oxana's Recent Reviews
A silly yet funny movie about animal testing, searching for the keys to eternal life and a man discovering how he's failing as a husband and a father - by becoming a dog.
While certain parts of the film had outrageously unrealistic animal animation/action (and human, too, in places), the story stayed honest and grounded for the most part. There were a few "laugh out loud" parts, but otherwise the jokes and narrative were harmless and a little lame. Still, the story kept itself together surprisingly well and although the ending was mildly disappointing in how clever it wasn't... The whole experience was an enjoyable movie, for sure.
Robert Downey Jr. was delightful as the big bad of the movie.
oxana's Favorite Movies
It is extremely difficult to review one of your long-time favorites. This is the movie I've seen most times in a movie theater (a total of 6 times I believe), and no matter what I write in this review, it won't be enough to explain my love for this film. The story is split into two directions, one following Frodo and Sam's journey towards Mordor and their less than shaky relationship with Gollum/Sméagol, whom they manage to get as their guide to Mordor. Personally, in the books or in the movies, I've never really cared for Frodo's journey; my heart always lay with the Three Hunters (Aragorn, Legolas and Gimli). Nonetheless, as we follow Frodo's desperate struggle to take the One Ring to its doom - while avoiding it falling to the hands of its true Master - we get to meet Faramir, son of Denethor and the brother of Boromir. The first glimpse at Gondor's demise leaves little hope that when the final attack comes, they would survive (but more of that in the next movie...). Sam's outbursts kind of annoyed me in this film; sure, I get the hate and distrust he feels towards Gollum, whom Frodo is pitying and trying to help. It puts a strain on the relationship between all of them, which in the darkness of Mordor will twist itself into something far worse... Quite well balanced with the Frodo/Sam scenes we have the primary focus of this film: Aragorn, Legolas and Gimli are pursuing the Uruk-hai who took Merry and Pippin in the end of "The Fellowship of the Ring". As Saruman's deceit deepens, and he prepares to attack Rohan, Merry and Pippin have an important part to play - in their own way - while the Three Hunters are unexpectedly joined by an old friend and move onto Rohan to release its king from Saruman's grasp. Besides David Wenham as Faramir, we get to see new, wonderful characters: Karl Urban as Éomer, Miranda Otto as Éowyn, Bernard Hill as Théoden... I could go on... The epic battle of Helm's Deep is grim, dark and it is clear from the beginning that their hopes of winning are not very high. Not even with the addition of Galadhrim to join them (Craig Parker as Haldir returns, and I'm glad to see him, although heartbroken to see him go as well...). The battle scenes are brutal and thrilling. Legolas and Gimli's contest puts some lightness into it, although it is a grim race. "The Two Towers" is more action packed than "The Fellowship of the Ring". Perhaps that is why I like it so much better than the first movie. If one has to complain about something, it is the rather random scenes with Arwen. Sure, we should not forget her, and they sort of fit in, but also disrupt the balance of certain scenes. Not to mention the scene with Galadriel and Elrond; by that time the union of the two towers had been gone over at least twice by several others, and it felt like a stale repeat of what is going on - only with a slight twist. It is unlikely anyone watching the movie and paying attention would have forgotten who exactly is working with whom. This is an epic movie, though. Beautiful scenery, amazing score, incredible details... It all creates a world much like our own, and at the same time, nothing like ours. And again, if you can get your hands on the extended version - hold onto that.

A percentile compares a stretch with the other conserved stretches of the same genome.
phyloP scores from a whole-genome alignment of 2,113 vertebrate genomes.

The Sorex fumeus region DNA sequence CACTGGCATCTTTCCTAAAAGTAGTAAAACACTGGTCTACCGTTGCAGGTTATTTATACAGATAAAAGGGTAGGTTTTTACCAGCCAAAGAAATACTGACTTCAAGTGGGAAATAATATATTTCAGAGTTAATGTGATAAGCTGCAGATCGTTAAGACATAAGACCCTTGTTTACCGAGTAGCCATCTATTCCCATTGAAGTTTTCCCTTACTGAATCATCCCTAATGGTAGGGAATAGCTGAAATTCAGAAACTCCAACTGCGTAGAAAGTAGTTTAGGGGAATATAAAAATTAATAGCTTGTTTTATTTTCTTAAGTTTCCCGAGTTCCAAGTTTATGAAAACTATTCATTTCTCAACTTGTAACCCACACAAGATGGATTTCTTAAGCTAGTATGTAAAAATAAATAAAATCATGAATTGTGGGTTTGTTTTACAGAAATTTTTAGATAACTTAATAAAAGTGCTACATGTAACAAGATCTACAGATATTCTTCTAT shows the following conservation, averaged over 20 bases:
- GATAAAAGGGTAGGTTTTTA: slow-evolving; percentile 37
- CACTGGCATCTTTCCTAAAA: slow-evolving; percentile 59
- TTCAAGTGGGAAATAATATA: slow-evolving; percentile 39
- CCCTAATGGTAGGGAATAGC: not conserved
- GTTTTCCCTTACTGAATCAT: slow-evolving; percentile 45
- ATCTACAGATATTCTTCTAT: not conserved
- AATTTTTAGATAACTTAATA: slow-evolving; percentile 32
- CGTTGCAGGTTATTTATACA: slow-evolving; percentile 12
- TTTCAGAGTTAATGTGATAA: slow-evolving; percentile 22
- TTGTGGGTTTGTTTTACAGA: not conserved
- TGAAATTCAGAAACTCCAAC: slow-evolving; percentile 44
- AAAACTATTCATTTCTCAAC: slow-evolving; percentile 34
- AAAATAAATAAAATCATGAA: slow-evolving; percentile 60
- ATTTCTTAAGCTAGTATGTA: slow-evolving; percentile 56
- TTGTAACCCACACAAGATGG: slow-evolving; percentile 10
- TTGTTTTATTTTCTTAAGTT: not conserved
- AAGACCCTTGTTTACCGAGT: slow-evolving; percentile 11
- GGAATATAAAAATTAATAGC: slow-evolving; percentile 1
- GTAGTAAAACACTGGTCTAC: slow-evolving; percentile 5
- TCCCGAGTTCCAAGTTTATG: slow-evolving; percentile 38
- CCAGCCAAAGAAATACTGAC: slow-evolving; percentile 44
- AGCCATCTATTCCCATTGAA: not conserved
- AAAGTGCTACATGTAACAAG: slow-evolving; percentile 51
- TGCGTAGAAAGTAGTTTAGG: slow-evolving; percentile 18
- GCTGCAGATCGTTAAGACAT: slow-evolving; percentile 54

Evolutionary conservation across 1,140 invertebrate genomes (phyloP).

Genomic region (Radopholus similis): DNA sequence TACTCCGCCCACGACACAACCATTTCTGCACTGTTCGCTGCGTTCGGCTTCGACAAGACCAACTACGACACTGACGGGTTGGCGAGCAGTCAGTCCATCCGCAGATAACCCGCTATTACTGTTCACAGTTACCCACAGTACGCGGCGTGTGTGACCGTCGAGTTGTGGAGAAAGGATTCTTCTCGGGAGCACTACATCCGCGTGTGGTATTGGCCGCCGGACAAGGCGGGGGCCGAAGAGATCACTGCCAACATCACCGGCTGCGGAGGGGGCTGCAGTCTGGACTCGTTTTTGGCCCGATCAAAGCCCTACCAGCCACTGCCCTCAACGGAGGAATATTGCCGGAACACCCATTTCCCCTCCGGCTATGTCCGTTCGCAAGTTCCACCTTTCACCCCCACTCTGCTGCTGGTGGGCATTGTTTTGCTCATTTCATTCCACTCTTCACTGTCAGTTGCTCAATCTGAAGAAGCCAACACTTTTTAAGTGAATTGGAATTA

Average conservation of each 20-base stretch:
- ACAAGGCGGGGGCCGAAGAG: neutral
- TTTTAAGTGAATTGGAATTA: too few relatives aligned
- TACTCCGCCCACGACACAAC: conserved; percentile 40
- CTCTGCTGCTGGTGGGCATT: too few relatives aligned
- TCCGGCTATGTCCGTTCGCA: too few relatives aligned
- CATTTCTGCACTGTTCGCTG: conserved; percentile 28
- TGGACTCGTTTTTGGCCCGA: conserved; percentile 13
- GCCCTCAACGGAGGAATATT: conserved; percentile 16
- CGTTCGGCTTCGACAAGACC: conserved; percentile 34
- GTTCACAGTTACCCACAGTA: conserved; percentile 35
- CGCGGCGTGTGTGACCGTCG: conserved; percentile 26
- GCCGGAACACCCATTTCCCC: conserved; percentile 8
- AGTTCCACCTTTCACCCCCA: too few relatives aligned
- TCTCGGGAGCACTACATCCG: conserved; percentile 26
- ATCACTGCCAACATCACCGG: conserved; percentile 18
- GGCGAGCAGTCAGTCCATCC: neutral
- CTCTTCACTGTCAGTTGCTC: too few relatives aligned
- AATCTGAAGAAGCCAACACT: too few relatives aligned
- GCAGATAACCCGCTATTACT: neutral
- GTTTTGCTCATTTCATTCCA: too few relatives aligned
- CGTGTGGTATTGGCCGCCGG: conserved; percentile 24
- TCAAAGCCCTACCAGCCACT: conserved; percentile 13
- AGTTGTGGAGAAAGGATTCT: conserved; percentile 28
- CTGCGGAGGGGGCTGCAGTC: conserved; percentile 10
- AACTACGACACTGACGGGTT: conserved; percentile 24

I've seen this movie four time by now, so I think it is time for some kind of review. (One of said viewings was in 3D, my first ever, and I must say I much more prefer the old-fashioned 2D version since 3D made the action scenes - especially the Hulk - appear very blurry an threatened to give me a bit of a headache. As a fan of the previous Marvel movies, the last of which I checked out in order to enjoy the Avengers experience to the fullest (Iron Man, Iron Man 2, The Incredible Hulk, Thor, Captain America), I appreciated the finer points of story telling and jokes that took a lot from the other parts in the series. There were plenty of references, I think, and I cannot imagine how well some of the jokes land or character chemistries work without prior knowledge of what they're based on. I haven't read the comics (although I fully intend to get my hands on them somehow), so I cannot say how "accurate" this was (or any of the previous films), but all I can say is that the cast chosen to play this unruly team of Earth's Mightiest Heroes is fantastic. I'm a Tony Stark fangirl, no denying it, but damn! the others really don't make me yawn with boredom and wait for Robert Downey Jr.'s next appearance on screen: they stand very well on their own. Period. And Mark Ruffalo IS the Hulk. Period on that too. Watching him twist his hands and smile and try to back away into the shadows is adorable and in a way breath-taking in its own way, because we all know what's lurking inside him, and it's almost a shame when he turns into a green rage monster. Almost... Perhaps the best feature to the movie is indeed the strife between the heroes, who are not compatible in the slightest, but as heroes tend to, they work together pretty well to avert a crisis when they face one together. Still, the classic fights between team-mates almost beat seeing them destroy a few (hundred) enemies. The camera work, set design, lighting and colors are all perfect. They create a world, a very real one, and give it its own signature. The music, too, when you notice it, melts perfectly to the background, other than in those moments when it rises higher, giving the scene more depth, more kick. Tom Hiddleston as Loki is, for a lack of a better word, a bit disturbed, but executes his part as a villain pretty well. He's determined, and he is one step ahead of the team the whole time, although the petulant child is peeking out from between his teeth every now and then, waiting to be allowed to throw a temper tantrum. And it works. The story progresses nicely, weaving the heroes together (the only small minus is Thor's rather sudden appearance, and although we can see where it's coming from, and dragging it out may have not worked very well, it still seems like a shortcut). There's plenty of humor, for which I love Joss Whedon; this reminds me a lot of his movie "Serenity", with its pace and light-heartedness, but total seriousness as well. It's a fine balance, and it absolutely works. All in all... this is fast rising to be one of those movies I wouldn't mind seeing several times a year, or perhaps a month, just to keep the smiles and laughs coming.